The fictionally correct have all the answers, and that's what's wrong with them. They're artistic technocrats. There's no dilemma so knotty, no question so baffling, that it can't be smoothly neutralized by dialing up the right attitude adjustment. Poor old Hemingway. If only he'd known.
I read somewhere once that in the 1960s, fiction writers were troubled by the notion that life was becoming stranger and more sensational than made-up stories could ever hope to be. Our new problem - more profound, I think - is that life no longer resembles a story. Events intersect but don't progress. People interact but don't make contact.
Here's how adaptation works - almost everything in the movie is in the book in some form. But it's as though the deck has been completely reshuffled and some of the cards have been assigned different values, some of the fours have been made into jacks, and some of the jacks have been made into twos.
The success that Americans are said to worship is success of a specific sort: accomplished not through hard work, primarily, but through the ingenious angle, the big break. Sit down at a lunch counter, stand back up a star. Invest in a new issue and watch it soar. Split a single atom, win a war.
A true nature is a gloomy monolith, sort of like that old black rotary phone that I had to sing 'Happy Birthday' to Grandpa on. But novelists, damn us, still need true natures - so we can give them to our protagonists. And so readers can vaguely predict how they'll behave when we trap them in 'situations' that they can't IM their way out of.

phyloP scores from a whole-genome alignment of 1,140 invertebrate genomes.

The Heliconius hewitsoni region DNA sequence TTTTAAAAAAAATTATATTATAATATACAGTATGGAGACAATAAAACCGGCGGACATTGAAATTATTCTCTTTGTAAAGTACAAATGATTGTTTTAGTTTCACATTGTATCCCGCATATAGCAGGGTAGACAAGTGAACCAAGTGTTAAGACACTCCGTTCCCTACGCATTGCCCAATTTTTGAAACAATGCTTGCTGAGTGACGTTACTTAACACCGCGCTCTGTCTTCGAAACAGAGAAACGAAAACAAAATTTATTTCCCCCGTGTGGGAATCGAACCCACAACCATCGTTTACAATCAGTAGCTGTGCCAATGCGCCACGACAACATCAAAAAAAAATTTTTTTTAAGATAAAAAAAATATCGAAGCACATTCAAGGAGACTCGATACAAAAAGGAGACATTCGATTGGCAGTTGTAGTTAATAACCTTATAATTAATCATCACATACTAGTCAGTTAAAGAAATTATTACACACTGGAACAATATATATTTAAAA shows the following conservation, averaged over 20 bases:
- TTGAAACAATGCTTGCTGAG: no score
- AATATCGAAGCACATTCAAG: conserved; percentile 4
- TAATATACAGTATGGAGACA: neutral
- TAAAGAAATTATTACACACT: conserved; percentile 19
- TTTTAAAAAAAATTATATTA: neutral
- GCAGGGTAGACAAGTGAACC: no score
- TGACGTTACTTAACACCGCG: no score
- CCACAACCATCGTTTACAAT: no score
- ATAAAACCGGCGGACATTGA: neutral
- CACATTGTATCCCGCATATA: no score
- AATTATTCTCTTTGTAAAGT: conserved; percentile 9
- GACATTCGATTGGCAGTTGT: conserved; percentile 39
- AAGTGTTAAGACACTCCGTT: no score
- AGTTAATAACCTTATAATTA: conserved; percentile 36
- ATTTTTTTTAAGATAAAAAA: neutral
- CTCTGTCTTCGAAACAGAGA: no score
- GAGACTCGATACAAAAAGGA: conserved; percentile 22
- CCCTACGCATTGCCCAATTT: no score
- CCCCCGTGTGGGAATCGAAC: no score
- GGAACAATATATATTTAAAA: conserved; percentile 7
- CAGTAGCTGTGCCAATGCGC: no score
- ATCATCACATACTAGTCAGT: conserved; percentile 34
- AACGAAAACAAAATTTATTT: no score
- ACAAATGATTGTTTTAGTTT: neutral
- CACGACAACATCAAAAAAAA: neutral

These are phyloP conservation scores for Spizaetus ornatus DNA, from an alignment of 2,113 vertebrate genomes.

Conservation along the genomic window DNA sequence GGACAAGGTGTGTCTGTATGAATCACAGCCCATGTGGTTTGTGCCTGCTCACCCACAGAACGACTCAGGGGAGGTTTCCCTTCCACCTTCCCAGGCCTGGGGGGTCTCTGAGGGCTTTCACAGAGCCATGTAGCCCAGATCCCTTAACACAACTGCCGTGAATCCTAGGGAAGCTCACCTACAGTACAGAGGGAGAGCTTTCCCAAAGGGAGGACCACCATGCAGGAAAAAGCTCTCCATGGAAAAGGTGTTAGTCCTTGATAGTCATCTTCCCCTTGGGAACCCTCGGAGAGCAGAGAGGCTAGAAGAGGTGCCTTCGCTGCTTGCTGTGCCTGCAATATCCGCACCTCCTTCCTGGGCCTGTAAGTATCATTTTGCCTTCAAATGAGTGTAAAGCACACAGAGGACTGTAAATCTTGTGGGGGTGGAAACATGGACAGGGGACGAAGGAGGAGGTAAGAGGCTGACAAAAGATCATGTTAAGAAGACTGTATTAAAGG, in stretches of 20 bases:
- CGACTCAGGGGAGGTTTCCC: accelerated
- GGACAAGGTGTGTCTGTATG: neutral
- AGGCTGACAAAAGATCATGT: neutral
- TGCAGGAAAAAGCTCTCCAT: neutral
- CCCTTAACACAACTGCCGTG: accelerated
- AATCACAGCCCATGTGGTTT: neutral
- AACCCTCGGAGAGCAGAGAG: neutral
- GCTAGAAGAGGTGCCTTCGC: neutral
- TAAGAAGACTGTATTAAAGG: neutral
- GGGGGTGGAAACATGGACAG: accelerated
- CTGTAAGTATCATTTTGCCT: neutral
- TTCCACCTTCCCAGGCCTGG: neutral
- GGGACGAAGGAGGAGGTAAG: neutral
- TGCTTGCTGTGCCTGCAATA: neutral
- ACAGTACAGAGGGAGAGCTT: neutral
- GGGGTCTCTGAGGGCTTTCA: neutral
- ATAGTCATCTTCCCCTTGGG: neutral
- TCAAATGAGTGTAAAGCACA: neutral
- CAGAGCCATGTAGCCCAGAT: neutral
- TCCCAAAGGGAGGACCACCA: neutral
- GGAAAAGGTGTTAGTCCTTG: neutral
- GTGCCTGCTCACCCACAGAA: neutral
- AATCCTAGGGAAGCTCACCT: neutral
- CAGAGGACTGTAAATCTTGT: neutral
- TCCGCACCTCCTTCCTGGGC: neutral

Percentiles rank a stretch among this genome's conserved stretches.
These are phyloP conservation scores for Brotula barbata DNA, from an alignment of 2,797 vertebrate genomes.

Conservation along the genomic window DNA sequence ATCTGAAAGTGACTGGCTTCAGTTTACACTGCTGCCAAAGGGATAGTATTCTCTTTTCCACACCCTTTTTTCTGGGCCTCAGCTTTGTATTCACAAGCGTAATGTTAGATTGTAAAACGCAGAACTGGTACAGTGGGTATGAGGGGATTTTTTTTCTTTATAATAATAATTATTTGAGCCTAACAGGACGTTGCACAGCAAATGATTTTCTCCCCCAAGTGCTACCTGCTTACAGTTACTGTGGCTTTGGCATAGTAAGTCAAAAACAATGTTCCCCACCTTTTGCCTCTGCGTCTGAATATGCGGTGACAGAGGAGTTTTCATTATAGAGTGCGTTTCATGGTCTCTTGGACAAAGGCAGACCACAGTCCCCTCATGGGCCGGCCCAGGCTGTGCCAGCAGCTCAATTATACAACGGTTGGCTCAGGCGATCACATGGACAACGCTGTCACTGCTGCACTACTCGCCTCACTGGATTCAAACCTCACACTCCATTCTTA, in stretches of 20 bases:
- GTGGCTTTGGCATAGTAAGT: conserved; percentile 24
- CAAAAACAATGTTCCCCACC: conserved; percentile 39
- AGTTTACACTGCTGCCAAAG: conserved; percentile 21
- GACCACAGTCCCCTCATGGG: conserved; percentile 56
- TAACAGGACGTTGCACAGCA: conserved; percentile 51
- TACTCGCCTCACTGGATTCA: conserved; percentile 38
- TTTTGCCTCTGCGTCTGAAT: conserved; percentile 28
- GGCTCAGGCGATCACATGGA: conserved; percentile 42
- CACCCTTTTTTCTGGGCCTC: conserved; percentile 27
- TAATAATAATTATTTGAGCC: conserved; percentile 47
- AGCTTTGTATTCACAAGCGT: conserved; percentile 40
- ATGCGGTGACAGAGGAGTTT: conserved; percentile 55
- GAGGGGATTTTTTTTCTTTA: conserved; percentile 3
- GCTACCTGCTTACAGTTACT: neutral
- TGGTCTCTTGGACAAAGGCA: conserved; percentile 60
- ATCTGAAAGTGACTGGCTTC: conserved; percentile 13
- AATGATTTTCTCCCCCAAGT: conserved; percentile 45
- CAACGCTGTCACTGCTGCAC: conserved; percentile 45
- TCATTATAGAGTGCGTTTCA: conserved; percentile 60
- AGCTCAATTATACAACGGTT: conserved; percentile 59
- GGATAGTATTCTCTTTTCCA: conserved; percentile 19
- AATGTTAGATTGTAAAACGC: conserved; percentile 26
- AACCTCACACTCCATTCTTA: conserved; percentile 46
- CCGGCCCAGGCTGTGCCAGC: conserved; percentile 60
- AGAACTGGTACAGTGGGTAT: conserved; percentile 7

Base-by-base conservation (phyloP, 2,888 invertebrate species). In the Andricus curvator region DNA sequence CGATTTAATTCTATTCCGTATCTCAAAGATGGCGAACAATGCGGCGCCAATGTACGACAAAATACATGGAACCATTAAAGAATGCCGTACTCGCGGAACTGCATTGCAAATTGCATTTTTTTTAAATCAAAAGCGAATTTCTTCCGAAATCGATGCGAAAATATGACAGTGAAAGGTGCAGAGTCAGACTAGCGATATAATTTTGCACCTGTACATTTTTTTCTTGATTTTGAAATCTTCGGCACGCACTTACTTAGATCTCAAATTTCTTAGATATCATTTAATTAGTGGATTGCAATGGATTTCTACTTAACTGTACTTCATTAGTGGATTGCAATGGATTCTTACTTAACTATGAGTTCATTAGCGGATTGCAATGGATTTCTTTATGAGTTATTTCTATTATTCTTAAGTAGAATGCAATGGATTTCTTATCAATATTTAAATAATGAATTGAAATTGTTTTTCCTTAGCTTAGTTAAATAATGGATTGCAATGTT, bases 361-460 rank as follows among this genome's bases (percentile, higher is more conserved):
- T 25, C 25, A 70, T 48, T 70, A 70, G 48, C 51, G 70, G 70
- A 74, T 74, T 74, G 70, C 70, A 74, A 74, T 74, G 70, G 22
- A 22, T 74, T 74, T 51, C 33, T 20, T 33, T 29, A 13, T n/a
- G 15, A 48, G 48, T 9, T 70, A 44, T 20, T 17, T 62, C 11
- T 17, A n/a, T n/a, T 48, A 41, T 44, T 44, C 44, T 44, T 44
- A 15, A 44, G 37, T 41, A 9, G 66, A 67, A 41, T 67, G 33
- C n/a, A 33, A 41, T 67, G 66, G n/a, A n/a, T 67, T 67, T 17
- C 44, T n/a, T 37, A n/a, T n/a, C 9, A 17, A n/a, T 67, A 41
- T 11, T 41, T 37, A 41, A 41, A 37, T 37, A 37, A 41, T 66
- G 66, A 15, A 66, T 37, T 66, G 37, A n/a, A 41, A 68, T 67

The reason that last-ditch political maneuvering has become business as usual in Washington is that the actors involved are drunk on blame and are convinced that the voting public is, too. They count on outrage, thereby spreading numbness. They cherish the prospect of partisan fury, thereby inspiring nonpartisan disgust.
To young people born under the weird planet of the SAT, intelligence was equated with agility, with raw acuity. It produced a certain sort of person of which I was a typical specimen: the mental contortionist, able to rise to almost every challenge placed before him, except the challenge of real self-knowledge.
Size matters in fiction, but so does lack of size. Everything else being equal, fat novels tend to be perceived as serious, very thin ones as more honest, more real. Writers address these age-old expectations by filling their big books with philosophy and cramming their little ones with feeling.
No matter how you cut them, paste them, rotate them, or distort them, lip syncing and air-guitar playing are fundamentally foolish activities, and anyone seen to be engaging in them with anything approaching a straight face is, by definition, taking herself or himself much too seriously.